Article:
It’s kind of hard to put the last two weeks into words, but I’ll give it my darndest.
I wrote an article you can read over at Taste of Cinema – 20 Great Asian Movies You Probably Haven’t Seen
I’ve received a lot of good feedback on that piece. Now I need to find more cinema-related things to write about for that site, but spare time is somewhat lacking at the moment.
I performed some stand-up at an open mic night in Osaka last week. It was interesting to try and shift back into performance mode after a lengthy break from being on stage. But with every bit, written or improved, you find what works and beat that into submission until it works better than it did. There’s a chance I’ll be performing more material in the coming weeks, so if I have the presence of mind/confidence to record it, I will share it around.
A good portion of this week was spent wearing my invisible yet-oh-so-official tour guide hat and showing some friends from Melbourne around Kyoto.
Many good times were had and many great places were visited.
One sign I had walked past before, but failed to get a photo of due to trying weather conditions, I was able to take a snap of this time around.
I really believe that this sign is perhaps the most blunt and refreshingly honest sign I have encountered in all my time.
One day I’ll go in and actually visit this small museum. I’m kind of hoping that the person that runs it is as straightforward as the sign. I imagine being walked around the small museum while the proprietor points at things and says “That is a painting”, “That’s a rug” and “That’s some old stuff that no-one wanted anymore”. If they did so in a gruff and loud voice it would make the experience all the more worth it.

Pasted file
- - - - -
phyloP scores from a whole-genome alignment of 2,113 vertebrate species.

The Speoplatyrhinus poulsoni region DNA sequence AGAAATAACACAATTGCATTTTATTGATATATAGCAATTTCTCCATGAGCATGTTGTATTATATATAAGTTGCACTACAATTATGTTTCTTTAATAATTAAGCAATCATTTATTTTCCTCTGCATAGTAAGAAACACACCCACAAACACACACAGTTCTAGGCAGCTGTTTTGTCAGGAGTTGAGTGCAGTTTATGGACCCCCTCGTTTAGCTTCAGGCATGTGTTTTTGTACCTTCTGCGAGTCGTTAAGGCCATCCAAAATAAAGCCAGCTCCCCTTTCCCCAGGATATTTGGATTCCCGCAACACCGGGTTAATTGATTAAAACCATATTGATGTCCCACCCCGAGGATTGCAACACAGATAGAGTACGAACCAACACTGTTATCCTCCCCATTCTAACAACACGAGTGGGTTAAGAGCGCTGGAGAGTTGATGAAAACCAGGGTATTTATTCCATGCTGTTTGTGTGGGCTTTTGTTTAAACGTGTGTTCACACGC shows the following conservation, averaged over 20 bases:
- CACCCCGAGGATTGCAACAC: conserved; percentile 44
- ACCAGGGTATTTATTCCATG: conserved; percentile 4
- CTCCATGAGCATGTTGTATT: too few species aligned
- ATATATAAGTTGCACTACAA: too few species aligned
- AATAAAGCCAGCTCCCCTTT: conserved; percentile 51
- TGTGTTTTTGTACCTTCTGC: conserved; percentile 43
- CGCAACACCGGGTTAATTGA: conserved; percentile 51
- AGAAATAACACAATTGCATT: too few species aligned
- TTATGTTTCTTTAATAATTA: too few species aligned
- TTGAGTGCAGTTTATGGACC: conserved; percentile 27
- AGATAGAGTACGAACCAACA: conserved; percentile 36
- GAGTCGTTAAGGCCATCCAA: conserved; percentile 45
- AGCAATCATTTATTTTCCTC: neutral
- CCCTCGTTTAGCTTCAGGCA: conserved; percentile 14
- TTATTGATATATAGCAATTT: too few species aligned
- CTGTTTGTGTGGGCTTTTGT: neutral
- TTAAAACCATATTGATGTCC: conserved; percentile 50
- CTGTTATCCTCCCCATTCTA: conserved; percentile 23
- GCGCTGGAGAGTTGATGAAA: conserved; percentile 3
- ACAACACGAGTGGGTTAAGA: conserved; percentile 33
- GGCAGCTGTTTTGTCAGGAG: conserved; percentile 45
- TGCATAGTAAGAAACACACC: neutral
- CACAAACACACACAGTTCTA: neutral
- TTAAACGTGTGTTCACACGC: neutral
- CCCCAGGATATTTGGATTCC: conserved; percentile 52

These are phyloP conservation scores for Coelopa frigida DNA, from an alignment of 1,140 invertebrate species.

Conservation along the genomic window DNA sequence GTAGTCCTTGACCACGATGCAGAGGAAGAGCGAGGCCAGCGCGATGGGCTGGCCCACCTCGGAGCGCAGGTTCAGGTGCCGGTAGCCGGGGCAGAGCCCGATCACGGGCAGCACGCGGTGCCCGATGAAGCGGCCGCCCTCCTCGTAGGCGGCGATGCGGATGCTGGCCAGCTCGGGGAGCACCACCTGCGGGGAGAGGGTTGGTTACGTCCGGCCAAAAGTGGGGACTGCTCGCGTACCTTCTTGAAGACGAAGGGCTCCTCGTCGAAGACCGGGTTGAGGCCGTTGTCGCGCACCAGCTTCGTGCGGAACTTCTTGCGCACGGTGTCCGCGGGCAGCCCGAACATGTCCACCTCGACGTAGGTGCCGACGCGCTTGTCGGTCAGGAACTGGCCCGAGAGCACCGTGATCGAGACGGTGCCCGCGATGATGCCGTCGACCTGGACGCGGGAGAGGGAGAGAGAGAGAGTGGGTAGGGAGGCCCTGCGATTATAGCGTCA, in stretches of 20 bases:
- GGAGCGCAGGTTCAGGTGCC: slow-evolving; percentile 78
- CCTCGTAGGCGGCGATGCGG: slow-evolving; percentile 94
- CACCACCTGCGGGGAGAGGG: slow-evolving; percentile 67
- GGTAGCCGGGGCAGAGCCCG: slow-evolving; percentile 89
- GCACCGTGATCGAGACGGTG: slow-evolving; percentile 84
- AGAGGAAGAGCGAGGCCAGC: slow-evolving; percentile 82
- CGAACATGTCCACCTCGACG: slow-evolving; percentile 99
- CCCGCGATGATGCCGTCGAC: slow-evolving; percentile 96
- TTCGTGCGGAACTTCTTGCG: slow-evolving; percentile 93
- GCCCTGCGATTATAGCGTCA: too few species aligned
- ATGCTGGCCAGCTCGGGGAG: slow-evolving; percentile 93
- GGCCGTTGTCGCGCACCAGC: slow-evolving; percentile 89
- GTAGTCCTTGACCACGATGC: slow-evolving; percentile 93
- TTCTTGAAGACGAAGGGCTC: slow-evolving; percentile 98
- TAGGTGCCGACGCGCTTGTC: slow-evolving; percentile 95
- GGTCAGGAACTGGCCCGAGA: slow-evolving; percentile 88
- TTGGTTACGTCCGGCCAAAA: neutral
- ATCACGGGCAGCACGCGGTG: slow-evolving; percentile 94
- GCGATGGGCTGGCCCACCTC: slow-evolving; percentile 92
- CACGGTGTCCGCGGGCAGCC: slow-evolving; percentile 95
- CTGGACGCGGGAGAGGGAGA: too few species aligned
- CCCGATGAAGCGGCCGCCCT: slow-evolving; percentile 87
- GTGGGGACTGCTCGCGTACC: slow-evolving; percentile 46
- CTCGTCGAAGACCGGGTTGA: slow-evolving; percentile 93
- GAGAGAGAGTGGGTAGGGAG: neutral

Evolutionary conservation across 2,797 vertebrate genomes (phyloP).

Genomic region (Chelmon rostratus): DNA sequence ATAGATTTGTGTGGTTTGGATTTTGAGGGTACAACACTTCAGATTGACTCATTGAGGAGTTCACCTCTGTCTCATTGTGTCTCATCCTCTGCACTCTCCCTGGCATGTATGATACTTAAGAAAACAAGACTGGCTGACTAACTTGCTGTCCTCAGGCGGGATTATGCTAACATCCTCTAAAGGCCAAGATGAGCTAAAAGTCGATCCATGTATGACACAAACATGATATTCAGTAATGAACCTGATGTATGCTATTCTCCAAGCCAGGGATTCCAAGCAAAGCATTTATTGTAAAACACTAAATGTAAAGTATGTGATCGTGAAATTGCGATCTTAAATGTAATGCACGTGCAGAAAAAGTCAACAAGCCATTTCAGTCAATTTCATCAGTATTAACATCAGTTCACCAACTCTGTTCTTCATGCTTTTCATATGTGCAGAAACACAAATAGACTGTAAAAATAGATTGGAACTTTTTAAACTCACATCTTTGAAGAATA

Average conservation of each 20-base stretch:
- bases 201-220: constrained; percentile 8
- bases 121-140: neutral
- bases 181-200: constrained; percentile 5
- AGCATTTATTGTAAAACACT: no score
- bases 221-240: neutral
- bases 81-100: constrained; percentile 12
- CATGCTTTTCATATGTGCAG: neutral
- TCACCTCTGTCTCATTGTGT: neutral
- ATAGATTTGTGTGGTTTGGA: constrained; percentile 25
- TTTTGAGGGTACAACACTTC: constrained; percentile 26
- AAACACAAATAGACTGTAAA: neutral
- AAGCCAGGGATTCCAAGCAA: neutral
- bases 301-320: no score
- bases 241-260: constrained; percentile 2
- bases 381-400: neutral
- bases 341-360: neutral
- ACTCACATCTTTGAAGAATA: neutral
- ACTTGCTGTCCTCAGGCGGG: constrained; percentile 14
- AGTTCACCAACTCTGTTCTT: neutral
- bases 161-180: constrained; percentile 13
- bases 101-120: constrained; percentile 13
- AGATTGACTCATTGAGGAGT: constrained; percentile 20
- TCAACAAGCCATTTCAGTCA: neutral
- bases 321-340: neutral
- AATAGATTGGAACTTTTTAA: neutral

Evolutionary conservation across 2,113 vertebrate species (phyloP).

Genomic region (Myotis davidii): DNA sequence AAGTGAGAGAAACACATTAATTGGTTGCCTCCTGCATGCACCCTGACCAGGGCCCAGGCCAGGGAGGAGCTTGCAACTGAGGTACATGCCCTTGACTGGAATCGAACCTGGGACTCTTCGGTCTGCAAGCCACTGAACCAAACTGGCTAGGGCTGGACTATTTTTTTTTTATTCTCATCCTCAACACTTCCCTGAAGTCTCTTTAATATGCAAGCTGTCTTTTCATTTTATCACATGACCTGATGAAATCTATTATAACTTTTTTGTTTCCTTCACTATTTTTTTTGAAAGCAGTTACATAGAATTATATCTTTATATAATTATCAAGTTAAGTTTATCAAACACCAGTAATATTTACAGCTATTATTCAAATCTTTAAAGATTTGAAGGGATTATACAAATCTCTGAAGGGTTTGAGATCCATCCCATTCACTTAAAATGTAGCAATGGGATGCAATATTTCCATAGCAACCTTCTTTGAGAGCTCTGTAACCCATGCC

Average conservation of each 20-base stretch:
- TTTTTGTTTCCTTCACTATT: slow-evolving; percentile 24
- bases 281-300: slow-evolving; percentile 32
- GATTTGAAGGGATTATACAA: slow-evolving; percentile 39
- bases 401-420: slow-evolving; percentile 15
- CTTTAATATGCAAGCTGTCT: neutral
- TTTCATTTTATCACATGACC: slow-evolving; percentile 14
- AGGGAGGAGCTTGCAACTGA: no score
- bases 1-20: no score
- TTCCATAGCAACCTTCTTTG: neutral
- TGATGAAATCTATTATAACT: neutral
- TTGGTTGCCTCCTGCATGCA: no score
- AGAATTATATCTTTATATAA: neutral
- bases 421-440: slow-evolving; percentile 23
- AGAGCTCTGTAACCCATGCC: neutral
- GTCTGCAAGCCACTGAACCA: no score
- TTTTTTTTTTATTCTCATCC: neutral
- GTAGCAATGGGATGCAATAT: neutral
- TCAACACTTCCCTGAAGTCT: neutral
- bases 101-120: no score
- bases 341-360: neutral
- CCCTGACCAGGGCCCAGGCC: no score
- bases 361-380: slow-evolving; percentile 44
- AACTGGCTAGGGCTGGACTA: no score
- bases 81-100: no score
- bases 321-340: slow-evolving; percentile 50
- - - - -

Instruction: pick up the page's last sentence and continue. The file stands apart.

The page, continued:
And while venturing to a new part of Kyoto I hadn’t explored before, I came across this sign. Everyone always asks how to use the traditional Japanese toilets. It’s actually nowhere near as hard as it seems, you just have to work on your squatting technique and you’re golden after a solid hour of practice. But this sign makes it all the more simple to understand.
I like that they even added a tiny poop drawing just so you know exactly where it is supposed to go.
One thing I haven’t said too much about in Kyoto is the incessant soliciting that occurs in the Kiyamachi drinking district.
There are certain areas I go to semi-regularly, not for the reasons outlined above, but for the company of friends. On the way to said locations, I usually pass by all sorts of varieties of solicitation unawares because I am a foreigner. But as soon as people start to realise a pattern emerging in front of them, they’re more game to actually take a stab at getting you to partake in sleazy dealings.
Two recent examples of this stand head and shoulders above anything else I’ve encountered on the streets of Kiyamachi.
Just this week, as a matter of fact, I was walking past a young woman in some variety of Victorian-era-inspired corsetry. While I was casually sauntering past her, she extended her arm out towards me, flyer in hand as she uttered one unmistakable word in English. That word, my friends, was…
I’m a straight male. I like boobs. Women like boobs. Heck, I’ve never met a person who dislikes boobs. But I’m never going to pay for the privilege of staring at a pair of boobs (the only exception to the rule is Buck’s Nights).
A week or two ago this next story happened. There’s a cheap pizza restaurant I frequent some nights after work. On my way there, I pass by a place that falls into the category of “Oh-dear-god-I-can-smell-the-sleaze-from-the-street” and as such, a man stands at the door trying to wrangle aimlessly wandering drunk males. I shall address this man directly for the next section of this post.
Sir, there are many phrases that could be uttered to try and woo men into your establishment. “Cute girls!” is one that could work. “Ladies!” is another. “There are women here!” is not too far out of left field. Heck, even something as obtuse as “The sex?” could win a person over. You can have those tips for free. If this tactic has worked for you in the past, then I can’t help but commend you on persuading idiots to enter and pay to partake in whatever occurs in your sleazy bar.
But if you address men directly by screaming the word “BLOWJOB!” at them, they may well act very much like I did, and laugh uncontrollably and NEVER have any future desire to enter your place of business.
It does, however, make a good story.